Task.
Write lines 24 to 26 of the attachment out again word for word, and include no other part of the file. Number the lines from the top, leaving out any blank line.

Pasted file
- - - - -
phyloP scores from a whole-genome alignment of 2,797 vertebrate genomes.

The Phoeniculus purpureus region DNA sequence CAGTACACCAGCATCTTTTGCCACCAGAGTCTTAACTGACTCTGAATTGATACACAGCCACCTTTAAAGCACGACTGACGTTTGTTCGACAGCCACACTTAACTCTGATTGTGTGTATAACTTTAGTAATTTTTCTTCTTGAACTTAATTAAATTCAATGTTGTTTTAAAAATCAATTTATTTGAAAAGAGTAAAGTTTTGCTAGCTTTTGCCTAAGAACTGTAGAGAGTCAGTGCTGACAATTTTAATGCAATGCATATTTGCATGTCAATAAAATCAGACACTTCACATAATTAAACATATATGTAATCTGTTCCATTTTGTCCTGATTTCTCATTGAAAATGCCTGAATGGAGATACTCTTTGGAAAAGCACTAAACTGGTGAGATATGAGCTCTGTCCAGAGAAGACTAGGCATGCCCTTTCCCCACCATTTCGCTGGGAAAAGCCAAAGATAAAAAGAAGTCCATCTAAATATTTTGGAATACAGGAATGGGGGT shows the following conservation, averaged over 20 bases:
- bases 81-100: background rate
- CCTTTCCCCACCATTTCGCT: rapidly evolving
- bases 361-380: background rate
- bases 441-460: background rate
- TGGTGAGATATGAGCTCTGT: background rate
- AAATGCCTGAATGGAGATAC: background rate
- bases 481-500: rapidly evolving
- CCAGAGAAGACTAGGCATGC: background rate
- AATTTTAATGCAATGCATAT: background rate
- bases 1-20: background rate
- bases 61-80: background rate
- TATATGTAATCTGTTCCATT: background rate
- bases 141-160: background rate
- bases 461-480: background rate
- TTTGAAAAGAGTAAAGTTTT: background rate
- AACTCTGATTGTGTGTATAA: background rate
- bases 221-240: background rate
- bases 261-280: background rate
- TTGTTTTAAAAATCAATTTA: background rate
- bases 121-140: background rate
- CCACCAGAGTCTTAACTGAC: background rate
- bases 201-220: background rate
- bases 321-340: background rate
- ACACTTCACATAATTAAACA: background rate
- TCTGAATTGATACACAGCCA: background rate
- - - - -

- bases 201-220: background rate
- bases 321-340: background rate
- ACACTTCACATAATTAAACA: background rate